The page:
Thursday, February 21, 2008

CoQ10 - A supplement that works?

If you have read previous posts (for example "Post Workout drinks are a waste of money") you may have picked up the idea that I think supplements are - by and large - a waste of money. Desperate athletes try anything to improve their performance but their purchases are often driven more by marketing than by any scientific research. This is something pointed out in the Intermittent Fasting book Eat Stop Eat.

However that isn't to say that all supplements are useless. For example I keep hearing positive things about CoQ10. Here is another study on this:

Reducing exercise-induced muscular injury in kendo athletes with supplementation of coenzyme Q10.

Intensive physical exercise may cause muscular injury and increase oxidative stress. The purpose of this study was to examine the effect of an antioxidant, coenzyme Q10 (CoQ10), on muscular injury and oxidative stress during exercise training. Eighteen male students, all elite Japanese kendo athletes, were randomly assigned to either a CoQ10 group (n 10) or a placebo group (n 8) in a double-blind manner. Subjects in the CoQ10 group took 300 mg CoQ10 per d for 20 d, while subjects in the placebo group took the same dosage of a placebo. All subjects practised kendo 5.5 h per d for 6 d during the experimental period. Blood samples were taken 2 weeks before, during (1 d, 3 d, 5 d) and 1 week after the training. Serum creatine kinase (CK) activity and myoglobin (Mb) concentration significantly increased in both groups (at 3 d and 5 d). Serum CK (at 3 d), Mb (at 3 d) and lipid peroxide (at 3 d and 5 d) of the CoQ10 group were lower than those of the placebo group. The leucocyte counts in the placebo group significantly increased (at 3 d) and neutrophils significantly increased in both groups (at 3 d and 5 d). Serum scavenging activity against superoxide anion did not change in either group. These results indicate that CoQ10 supplementation reduced exercise-induced muscular injury in athletes.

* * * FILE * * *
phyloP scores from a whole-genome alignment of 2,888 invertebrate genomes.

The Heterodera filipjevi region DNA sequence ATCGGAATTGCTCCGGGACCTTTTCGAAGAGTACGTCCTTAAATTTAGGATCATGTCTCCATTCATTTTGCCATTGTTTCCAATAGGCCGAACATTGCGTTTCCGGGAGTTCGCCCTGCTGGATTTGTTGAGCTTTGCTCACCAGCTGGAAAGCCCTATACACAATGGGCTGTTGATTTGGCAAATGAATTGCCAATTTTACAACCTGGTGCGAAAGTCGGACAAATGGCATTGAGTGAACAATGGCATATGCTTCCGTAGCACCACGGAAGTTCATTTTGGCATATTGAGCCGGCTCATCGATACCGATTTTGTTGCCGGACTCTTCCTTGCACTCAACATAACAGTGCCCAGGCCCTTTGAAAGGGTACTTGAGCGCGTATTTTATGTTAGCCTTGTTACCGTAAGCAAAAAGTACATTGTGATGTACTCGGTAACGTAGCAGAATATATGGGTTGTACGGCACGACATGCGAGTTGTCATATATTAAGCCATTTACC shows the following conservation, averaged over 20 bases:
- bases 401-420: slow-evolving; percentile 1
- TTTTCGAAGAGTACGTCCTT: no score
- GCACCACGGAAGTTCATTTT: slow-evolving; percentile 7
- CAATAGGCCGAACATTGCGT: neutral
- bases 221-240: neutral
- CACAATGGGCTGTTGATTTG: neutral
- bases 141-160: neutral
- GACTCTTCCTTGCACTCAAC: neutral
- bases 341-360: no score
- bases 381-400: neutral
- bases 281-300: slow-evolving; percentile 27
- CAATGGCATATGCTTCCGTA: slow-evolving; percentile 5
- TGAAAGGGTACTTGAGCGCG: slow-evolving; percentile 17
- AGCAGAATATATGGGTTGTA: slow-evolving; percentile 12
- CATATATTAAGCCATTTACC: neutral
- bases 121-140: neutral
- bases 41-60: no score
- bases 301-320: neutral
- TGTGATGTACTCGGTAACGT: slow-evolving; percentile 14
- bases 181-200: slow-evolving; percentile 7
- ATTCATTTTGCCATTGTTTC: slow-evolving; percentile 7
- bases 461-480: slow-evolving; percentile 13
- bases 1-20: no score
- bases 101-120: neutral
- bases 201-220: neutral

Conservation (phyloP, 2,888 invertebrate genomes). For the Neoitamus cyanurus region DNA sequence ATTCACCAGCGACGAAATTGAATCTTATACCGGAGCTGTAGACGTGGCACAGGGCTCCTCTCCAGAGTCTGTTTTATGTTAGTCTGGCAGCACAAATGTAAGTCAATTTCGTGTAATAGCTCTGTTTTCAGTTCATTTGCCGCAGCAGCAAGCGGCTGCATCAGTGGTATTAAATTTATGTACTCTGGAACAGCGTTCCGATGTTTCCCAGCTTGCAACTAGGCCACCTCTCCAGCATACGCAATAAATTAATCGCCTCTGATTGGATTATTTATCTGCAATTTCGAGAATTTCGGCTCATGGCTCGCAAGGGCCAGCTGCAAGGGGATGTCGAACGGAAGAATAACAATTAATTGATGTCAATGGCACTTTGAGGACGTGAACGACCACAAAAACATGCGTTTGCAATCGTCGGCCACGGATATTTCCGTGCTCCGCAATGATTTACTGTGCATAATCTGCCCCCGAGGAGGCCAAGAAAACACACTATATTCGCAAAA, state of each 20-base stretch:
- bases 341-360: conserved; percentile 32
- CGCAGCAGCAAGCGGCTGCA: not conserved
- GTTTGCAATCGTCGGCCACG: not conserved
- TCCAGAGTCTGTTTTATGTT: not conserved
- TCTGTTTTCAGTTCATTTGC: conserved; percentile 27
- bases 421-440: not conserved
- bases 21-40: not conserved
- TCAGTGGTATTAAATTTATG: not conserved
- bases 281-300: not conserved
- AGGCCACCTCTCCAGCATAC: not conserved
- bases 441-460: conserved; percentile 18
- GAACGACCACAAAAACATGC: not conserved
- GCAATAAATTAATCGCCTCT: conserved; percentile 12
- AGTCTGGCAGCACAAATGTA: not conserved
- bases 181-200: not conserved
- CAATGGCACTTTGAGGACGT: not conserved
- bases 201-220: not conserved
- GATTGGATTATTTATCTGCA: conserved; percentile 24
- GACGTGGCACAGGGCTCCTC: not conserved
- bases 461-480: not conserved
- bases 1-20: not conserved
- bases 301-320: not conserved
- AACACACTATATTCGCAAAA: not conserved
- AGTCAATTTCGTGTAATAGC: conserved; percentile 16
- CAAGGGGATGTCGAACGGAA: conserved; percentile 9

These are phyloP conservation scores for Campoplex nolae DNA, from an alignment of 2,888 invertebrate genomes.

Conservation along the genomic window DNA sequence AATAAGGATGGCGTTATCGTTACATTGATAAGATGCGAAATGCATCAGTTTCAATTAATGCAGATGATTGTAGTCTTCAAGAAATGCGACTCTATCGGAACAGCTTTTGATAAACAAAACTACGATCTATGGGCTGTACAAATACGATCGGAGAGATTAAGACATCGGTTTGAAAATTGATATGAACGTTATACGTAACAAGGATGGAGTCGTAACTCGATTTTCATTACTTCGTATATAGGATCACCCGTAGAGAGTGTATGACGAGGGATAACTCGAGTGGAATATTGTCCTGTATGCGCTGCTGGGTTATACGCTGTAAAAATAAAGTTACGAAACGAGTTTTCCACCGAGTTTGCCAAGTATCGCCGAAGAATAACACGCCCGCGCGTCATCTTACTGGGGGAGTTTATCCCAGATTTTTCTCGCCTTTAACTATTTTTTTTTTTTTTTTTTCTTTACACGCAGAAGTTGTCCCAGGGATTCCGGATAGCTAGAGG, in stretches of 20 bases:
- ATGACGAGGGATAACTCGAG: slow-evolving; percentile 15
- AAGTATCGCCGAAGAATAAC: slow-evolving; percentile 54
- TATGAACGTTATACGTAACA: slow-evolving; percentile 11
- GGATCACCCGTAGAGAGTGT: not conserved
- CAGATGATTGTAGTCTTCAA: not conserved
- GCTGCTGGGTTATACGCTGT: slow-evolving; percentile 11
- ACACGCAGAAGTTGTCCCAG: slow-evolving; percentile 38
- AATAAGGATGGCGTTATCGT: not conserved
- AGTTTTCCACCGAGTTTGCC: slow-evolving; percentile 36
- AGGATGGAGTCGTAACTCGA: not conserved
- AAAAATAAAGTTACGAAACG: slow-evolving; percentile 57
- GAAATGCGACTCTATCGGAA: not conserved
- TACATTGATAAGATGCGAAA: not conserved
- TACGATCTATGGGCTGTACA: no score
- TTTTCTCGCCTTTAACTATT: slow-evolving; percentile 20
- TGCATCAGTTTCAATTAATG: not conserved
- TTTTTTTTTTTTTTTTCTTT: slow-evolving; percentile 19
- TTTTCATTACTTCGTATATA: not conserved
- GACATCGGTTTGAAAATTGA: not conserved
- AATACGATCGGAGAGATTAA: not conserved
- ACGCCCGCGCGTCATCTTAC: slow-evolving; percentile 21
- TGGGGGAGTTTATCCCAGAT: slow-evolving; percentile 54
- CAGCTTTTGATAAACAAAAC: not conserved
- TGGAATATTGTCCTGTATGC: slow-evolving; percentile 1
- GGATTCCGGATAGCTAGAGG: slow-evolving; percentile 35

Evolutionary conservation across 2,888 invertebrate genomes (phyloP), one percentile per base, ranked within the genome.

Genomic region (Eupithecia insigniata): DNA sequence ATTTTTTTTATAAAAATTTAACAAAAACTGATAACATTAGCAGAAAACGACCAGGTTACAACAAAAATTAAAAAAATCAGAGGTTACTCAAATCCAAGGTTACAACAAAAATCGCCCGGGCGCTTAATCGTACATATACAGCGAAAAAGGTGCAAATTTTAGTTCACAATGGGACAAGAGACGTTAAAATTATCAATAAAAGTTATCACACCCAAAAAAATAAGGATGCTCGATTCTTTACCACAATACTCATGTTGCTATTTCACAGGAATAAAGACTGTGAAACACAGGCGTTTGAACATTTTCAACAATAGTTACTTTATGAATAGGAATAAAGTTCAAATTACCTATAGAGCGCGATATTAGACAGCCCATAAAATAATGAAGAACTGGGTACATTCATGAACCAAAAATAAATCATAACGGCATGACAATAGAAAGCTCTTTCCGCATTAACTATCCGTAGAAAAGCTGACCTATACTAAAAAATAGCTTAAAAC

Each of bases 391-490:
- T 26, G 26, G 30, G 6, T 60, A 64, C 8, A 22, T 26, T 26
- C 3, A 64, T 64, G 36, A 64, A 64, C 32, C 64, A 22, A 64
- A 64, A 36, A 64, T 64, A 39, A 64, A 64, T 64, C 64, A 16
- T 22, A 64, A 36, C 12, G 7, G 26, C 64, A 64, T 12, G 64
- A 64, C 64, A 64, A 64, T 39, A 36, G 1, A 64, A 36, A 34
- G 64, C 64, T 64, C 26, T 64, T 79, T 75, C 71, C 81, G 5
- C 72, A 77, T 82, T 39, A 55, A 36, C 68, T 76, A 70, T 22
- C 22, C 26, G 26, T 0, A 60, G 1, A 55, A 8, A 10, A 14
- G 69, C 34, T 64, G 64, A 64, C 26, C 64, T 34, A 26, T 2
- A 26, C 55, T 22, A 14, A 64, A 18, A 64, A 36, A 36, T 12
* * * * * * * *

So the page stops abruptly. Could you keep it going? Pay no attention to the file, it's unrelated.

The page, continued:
3 comments:

MikeMartial said...

Chris,

Great blog and I love the research you post up; in the case of this study, though, wouldn't you say it has the same outcome as the antioxidants reducing exercise adaptation? (From Jan 25th) In light of your Jan 25th post, reducing exercise induced oxidation may not be in an athletes best interest---and I'd assume this would be the same for CoQ10

Chris said...

Sorry - I don't know!

I thought of the 25 Jan post when I was reading this, but maybe coQ10 operates over different pathways or something....

There is another post above about vitamin E supplements posing a possible health risk.....

MikeMartial said...

There's no question it's a tough call to make as an athlete; we all know anti-oxidants have been proven in the arena of free radical reduction, and that crosses over into disease prevention. But do we draw the line at supplementation? Or is it a case of timing, much like nutrient macro timing pre and post workout? I don't know the answer, either. All I know is I now look at my containers of vitamin C and E with skepticism now. :)